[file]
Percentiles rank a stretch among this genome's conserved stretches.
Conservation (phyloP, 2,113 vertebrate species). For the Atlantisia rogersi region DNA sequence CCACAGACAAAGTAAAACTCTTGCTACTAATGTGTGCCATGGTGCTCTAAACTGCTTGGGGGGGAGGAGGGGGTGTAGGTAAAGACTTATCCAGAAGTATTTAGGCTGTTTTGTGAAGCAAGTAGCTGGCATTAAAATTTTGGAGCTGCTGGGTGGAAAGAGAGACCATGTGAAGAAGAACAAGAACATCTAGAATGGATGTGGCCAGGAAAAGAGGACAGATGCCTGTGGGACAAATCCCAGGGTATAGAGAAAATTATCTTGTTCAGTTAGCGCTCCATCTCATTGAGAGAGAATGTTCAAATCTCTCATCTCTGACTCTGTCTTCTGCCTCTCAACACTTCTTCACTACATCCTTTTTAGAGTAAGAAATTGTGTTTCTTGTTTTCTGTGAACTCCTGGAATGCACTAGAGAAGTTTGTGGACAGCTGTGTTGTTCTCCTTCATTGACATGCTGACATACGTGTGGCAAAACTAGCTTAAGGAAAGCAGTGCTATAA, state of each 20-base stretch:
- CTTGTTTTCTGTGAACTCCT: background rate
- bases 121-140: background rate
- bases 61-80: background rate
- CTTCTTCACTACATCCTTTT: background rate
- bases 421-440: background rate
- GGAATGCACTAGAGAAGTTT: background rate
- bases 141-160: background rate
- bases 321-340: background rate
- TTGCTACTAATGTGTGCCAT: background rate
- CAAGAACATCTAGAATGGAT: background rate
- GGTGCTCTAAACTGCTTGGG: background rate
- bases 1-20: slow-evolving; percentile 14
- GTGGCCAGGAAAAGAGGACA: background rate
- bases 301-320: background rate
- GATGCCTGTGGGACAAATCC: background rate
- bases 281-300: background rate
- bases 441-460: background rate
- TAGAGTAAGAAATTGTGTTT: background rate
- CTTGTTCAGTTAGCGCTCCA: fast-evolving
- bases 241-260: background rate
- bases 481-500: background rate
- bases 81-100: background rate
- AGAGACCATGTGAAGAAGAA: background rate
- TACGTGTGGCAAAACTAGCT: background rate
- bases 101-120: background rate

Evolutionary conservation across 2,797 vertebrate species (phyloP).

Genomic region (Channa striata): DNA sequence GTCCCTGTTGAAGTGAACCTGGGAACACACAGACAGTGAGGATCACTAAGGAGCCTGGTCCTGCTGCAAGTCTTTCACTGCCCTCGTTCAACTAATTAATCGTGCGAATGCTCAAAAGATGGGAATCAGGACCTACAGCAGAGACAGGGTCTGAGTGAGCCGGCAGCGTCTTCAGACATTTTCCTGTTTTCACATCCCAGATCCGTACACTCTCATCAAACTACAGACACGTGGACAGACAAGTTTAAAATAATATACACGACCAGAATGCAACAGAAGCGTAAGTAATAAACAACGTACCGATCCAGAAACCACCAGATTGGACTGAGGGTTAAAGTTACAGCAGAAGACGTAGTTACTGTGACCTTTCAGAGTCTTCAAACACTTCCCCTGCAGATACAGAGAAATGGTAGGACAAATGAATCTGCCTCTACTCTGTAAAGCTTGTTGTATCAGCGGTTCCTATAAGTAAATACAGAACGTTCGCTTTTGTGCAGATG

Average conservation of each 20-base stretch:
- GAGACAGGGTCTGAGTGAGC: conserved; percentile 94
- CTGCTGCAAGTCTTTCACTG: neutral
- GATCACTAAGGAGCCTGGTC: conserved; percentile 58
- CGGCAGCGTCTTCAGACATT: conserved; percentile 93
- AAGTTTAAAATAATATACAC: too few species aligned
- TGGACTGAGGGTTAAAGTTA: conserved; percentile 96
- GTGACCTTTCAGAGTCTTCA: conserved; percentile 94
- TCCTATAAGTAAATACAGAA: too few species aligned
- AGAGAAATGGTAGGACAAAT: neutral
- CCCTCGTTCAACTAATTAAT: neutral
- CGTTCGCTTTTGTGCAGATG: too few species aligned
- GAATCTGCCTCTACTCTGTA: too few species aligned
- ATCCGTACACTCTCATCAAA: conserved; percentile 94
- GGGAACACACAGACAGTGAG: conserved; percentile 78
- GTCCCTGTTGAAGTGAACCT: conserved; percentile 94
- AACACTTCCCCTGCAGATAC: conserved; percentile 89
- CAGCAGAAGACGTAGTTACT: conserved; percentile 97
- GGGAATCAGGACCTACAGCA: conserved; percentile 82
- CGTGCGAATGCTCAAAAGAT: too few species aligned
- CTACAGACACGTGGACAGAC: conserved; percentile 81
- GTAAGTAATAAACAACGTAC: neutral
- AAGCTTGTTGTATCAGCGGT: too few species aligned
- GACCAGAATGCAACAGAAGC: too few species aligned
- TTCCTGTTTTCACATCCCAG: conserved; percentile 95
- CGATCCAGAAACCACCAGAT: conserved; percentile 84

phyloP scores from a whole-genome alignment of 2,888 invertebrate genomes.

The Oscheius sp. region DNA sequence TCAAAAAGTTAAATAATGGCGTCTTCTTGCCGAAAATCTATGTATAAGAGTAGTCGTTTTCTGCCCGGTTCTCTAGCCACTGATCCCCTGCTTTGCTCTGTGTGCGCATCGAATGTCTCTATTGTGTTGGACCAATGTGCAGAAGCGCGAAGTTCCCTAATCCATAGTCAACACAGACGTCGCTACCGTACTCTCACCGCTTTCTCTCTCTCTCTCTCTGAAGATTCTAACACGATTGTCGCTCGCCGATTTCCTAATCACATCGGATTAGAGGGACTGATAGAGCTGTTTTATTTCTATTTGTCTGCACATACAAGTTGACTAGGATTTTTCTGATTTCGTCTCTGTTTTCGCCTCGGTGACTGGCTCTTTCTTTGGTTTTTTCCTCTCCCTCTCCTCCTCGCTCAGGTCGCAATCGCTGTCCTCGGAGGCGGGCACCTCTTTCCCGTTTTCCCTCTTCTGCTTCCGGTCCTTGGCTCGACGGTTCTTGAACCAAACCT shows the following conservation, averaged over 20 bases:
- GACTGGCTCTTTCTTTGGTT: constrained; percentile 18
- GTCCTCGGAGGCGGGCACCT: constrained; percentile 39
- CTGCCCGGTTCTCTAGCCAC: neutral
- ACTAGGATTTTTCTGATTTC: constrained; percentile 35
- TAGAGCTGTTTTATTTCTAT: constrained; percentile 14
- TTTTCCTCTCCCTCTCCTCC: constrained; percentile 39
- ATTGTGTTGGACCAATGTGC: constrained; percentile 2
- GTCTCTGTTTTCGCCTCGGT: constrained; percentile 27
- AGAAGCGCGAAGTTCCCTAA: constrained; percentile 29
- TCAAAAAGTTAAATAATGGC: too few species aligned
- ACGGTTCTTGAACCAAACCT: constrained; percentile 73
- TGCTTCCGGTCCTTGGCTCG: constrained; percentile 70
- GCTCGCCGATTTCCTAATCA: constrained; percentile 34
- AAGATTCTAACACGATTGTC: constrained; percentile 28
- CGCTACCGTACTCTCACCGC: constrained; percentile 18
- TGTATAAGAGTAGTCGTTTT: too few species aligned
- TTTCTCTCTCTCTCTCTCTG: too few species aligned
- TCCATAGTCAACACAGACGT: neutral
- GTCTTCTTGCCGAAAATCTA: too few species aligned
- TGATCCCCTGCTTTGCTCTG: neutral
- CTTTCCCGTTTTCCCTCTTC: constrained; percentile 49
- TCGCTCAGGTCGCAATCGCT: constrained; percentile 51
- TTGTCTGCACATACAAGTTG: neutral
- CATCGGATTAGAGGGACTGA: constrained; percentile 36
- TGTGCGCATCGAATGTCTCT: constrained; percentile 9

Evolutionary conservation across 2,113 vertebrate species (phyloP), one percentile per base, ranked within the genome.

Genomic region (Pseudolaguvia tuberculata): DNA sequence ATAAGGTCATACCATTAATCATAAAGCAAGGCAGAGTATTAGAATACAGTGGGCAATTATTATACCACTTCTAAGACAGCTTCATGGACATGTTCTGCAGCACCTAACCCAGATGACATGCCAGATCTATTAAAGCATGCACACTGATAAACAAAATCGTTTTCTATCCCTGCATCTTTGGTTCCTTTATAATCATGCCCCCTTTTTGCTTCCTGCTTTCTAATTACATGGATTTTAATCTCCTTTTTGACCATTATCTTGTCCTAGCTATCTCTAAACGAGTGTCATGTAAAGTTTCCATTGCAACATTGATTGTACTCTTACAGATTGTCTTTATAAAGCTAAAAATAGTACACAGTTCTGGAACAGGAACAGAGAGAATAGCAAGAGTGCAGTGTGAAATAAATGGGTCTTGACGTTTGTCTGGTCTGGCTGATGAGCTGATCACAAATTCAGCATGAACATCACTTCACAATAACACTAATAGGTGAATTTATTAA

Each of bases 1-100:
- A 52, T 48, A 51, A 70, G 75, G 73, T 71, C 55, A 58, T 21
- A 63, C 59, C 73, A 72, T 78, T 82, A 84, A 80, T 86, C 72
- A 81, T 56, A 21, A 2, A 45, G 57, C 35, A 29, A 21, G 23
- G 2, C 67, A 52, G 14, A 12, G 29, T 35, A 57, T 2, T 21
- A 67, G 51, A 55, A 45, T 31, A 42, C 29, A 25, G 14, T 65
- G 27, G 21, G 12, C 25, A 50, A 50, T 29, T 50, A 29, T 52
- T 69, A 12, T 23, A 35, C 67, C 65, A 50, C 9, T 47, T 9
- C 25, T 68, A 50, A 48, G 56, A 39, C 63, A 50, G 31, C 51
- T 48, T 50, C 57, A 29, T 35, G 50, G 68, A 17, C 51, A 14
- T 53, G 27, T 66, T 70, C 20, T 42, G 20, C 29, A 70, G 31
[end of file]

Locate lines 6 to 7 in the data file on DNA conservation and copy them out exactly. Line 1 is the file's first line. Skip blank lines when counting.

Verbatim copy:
- CTTCTTCACTACATCCTTTT: background rate
- bases 421-440: background rate